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Jeff Sessions, But For the Environment

[ 77 ] February 17, 2017 |


Scott Pruitt is indeed towards the “particularly deplorable” end of the spectrum or the Cabinet of Deplorables:

Later this week, the Senate is expected to hand over control of the Environmental Protection Agency to environmentalists’ worst nightmare. Scott Pruitt, the Oklahoma attorney general, has spent his career waging legal battles against clean air, climate, and water regulations. He has sued the EPA more than a dozen times, participating in what The New York Times described as “an unprecedented, secretive alliance” with fossil fuel companies to fight Obama-era environmental regulations. He has helped collect millions in political donations from the very industries he will be tasked with regulating. He’s called climate science a “religious belief,” and his official biography even boasts that he’s “a leading advocate against the EPA’s activist agenda.”

Given all this, liberals ought to be as furious about Pruitt as they were about Education Secretary Betsy DeVos and Attorney General Jeff Sessions, two other cabinet picks whose expressed ideologies are at odds with agencies they were chosen to head.

Alas, as Pierce says the fact that Collins has been released to cast a meaningless symbolic vote against him to mollify her suckers constituents presumably means his confirmation is in the bag.


Comments (77)

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  1. Brett says:

    It’s no mystery why scientists at the EPA have been frantically trying to back up all the data and research off-site ever since Trump won in November. They may have pulled it off, too, along with setting up trackers to monitor changes in the EPA websites when Pruitt takes over.

  2. catbirdman says:

    We get to see 3,000 of his emails the moment after he takes the reins. As with everything involving these jerks, it will be interesting and horrifying.

  3. C.V. Danes says:

    Sadly, this pick may be the most disastrous cabinet pick of them all. We have a small window to turn things around before catastrophic climate change is baked into the equation. I would say now that global civilization is probably done for for the next 1000 years or so.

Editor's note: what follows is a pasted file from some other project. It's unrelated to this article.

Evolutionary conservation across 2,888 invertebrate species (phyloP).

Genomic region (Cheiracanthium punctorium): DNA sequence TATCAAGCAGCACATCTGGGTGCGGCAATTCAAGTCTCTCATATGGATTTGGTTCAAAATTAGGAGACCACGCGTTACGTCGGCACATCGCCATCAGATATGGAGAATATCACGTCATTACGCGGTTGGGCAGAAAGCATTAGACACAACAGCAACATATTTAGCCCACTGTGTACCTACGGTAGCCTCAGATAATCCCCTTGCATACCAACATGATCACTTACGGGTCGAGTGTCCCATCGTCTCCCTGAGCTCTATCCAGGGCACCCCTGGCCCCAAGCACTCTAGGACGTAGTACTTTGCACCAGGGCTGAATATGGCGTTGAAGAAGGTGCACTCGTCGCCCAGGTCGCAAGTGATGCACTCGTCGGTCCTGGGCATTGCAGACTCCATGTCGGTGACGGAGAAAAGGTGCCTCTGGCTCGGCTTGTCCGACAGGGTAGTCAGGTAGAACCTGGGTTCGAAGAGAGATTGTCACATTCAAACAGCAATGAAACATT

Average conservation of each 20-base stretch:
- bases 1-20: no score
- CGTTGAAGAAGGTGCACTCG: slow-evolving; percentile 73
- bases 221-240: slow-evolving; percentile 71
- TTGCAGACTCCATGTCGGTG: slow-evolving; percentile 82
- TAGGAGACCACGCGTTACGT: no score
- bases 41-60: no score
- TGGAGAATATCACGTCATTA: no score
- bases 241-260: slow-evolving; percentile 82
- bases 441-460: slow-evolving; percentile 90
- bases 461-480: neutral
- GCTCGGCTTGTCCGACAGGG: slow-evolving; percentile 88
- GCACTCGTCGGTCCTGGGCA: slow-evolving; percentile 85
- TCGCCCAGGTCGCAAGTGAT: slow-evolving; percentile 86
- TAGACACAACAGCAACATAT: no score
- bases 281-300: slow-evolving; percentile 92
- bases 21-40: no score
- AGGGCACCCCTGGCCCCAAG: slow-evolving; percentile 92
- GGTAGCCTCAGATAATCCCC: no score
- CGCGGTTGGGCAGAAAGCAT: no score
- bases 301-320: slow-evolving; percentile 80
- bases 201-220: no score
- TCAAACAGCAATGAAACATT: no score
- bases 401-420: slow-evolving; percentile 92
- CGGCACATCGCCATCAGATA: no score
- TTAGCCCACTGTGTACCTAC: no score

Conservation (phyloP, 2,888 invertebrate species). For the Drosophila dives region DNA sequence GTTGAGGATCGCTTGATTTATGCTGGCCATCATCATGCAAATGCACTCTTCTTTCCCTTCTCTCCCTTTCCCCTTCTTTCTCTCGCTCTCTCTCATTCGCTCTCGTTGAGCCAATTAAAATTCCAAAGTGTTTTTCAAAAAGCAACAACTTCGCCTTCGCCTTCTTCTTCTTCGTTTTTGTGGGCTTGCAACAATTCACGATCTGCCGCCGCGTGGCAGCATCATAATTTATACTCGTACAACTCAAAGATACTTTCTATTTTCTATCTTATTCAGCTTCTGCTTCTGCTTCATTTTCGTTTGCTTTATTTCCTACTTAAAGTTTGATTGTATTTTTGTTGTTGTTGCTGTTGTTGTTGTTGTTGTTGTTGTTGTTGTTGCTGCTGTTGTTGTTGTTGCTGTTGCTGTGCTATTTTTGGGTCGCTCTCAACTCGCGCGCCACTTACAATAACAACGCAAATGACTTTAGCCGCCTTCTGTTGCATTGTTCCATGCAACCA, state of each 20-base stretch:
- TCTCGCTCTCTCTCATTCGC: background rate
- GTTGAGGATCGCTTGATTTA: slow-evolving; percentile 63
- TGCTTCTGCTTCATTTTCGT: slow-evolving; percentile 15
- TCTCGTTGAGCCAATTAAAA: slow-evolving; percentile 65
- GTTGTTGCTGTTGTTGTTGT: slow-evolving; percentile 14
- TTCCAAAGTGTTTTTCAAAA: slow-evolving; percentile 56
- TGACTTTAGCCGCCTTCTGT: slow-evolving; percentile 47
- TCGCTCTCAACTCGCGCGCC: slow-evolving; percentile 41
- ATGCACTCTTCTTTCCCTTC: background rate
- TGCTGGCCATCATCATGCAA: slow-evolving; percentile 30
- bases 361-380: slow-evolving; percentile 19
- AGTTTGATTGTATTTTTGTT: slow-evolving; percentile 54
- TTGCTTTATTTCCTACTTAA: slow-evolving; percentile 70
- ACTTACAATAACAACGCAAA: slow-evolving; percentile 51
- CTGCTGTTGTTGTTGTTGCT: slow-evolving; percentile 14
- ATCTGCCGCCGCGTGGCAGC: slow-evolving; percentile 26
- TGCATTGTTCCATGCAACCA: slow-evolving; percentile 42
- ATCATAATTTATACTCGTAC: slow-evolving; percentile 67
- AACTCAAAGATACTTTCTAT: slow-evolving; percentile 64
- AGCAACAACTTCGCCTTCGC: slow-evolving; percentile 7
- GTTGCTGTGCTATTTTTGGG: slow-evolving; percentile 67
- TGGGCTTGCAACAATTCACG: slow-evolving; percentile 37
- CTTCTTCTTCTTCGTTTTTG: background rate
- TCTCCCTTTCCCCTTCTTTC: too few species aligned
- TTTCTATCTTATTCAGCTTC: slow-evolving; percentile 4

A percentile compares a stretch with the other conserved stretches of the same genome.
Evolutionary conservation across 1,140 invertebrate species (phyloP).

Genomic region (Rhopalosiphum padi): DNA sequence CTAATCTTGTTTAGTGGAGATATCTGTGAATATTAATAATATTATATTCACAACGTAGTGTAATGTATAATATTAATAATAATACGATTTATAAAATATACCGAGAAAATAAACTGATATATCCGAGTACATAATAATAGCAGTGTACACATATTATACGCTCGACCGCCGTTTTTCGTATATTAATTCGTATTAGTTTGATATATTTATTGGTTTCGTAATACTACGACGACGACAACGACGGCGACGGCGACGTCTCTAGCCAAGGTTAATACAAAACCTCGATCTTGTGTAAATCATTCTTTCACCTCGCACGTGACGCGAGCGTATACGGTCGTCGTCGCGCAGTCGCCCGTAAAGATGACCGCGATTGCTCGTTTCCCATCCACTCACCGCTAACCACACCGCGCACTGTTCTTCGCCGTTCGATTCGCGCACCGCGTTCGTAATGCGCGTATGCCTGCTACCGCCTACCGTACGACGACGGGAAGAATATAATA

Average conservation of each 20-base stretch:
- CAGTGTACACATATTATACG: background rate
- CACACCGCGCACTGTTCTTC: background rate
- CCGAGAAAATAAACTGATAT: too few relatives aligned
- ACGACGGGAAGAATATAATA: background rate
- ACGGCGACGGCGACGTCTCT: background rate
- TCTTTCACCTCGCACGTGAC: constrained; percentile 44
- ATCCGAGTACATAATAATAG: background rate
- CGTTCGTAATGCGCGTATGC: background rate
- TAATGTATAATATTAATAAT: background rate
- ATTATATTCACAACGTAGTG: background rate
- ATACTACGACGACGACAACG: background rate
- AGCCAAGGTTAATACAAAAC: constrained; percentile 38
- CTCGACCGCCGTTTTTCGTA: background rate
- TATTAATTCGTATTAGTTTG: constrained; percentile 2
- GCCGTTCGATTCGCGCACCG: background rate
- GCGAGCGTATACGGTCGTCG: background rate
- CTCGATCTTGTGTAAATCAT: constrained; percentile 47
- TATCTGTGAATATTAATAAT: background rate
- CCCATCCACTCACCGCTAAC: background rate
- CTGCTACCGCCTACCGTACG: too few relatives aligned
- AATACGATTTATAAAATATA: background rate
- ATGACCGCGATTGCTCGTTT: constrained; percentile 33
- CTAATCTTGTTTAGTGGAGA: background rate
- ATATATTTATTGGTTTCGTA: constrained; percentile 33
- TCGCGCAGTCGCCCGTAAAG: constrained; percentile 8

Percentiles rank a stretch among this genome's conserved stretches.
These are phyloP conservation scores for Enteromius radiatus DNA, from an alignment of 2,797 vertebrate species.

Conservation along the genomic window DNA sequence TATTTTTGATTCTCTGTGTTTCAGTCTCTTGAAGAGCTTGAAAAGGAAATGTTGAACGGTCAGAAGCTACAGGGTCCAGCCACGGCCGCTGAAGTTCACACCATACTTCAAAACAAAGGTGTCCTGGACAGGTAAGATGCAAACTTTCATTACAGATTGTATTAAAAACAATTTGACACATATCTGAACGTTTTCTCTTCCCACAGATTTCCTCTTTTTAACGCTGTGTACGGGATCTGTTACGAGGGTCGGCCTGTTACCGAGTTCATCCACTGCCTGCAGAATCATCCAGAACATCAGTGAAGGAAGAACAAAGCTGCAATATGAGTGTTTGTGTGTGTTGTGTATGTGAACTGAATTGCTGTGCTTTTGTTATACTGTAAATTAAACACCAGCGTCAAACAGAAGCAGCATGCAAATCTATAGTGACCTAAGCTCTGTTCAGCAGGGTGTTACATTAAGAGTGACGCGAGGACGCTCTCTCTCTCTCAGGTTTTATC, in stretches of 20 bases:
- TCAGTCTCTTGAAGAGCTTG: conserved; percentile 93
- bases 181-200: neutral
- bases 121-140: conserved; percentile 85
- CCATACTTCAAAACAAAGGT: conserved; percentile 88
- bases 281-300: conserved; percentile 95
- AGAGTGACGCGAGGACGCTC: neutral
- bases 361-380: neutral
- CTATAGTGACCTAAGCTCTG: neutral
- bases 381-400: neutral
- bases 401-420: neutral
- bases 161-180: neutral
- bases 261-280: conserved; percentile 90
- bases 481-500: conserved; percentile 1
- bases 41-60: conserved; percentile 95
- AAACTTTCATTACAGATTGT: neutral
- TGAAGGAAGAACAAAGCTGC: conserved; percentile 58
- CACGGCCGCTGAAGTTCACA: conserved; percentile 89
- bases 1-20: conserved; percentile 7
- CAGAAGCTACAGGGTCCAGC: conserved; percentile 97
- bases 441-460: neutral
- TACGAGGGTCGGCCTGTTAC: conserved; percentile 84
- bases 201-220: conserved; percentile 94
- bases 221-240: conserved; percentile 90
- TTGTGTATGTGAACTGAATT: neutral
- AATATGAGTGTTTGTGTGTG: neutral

• (((Malaclypse))) says:

      Longer than that. I don’t see how you leapfrog from 18th-century tech to photovoltaic or fusion energy without using fossil fuels as a stepping stone. There’s only one bite at that apple.

      • C.V. Danes says:

        It depends on how much is still left in the ground before global warming takes a hammer to large-scale civilization. If we succeed in burning it all, that would put CO2 over 1000ppm, which would melt all ice in the planet and literally make human survival too hot for anywhere but the poles. If crunch time came at 500-600ppm, it would still destroy global civilization, but there would be enough left in the ground for a restart once things leveled out again.

      • SNF says:

        Right. We might just have to hope that an intelligent race pops up on another planet that handles civilization better than we did. We kinda blew it.

    • Redwood Rhiadra says:

      I figured it was too late to save civilization a decade ago. Right now we’re just trying to limp along for as long as we can.

  4. It always takes more time to repair damage rather than cause it. But this is especially true in the case of the planet. Four years of disaster can mean thousands if not tens of thousands of years of after effects.

    • C.V. Danes says:

      CO2 concentrations above 600ppm in the workplace start to cause cognitive effects, and concentrations above 800ppm cause ‘sick building’ syndrome. In a building you can go outside and get some fresh air. What are we going to do when there is nowhere to escape 600ppm or above?

  5. Matty says:

    Who defected? Manchin and Heitkamp?

    • DrDick says:

      But of course! The folks back in the hollers of West Virginia are all going to be so happy as they die of heavy metals poisoning.

    • wengler says:

      We can’t primary them! We need them!!!111one11!!one11

      • Rob in CT says:

        Again, the questions are: 1) would a primary attempt be successful (and I guess we need to agree on what success looks like – is it actually having the challenger win, or could it include simply scaring the incumbents); and 2) if successful, what happens in the general?

        Because as shit as Manchin is, he voted for a lot of good things during the Obama years and a GOP replacement wouldn’t have.

      • NoMoreAltCenter says:

        It is so surreal that Manchin just voted for something that may have literally helped doom the human species to extinction and people are still playing national party tactics.

        • Little Chak says:

          It is surreal to you that it is not currently possible to elect a pro-environment, anti-coal Democrat in West Virginia? Okay…

          What certainly should not be surreal is people disagreeing about how best to stop the Republicans and their agenda (which includes an assault on environmental protections). Part of that involves holding a majority in the Senate. That isn’t possible if we hold West Virginia Senators to New York / California / etc. standards.

          With a Democratic president, and 50 Democratic senators, a Manchin can be bargained with on an EPA head who is going to be aggressive on protecting the environment. With 51 Senators, he can be given the green light to do a meaningless Collins protest vote. With 49 Senators — because he was primaried out of spite — his Republican replacement can’t be bargained with, and you can be damn sure that McConnell will do everything in his power to get those 51 Senators to toe the line.

          • liberalrob says:

            What’s surreal to me is this (Elk River Spill) and this (Upper Big Branch Mine Disaster) not to mention this (WV Mine Disasters 1884 to Present) not being enough to convince the people of West Virginia that maybe this coal mining thing isn’t so good for them after all.

        • UserGoogol says: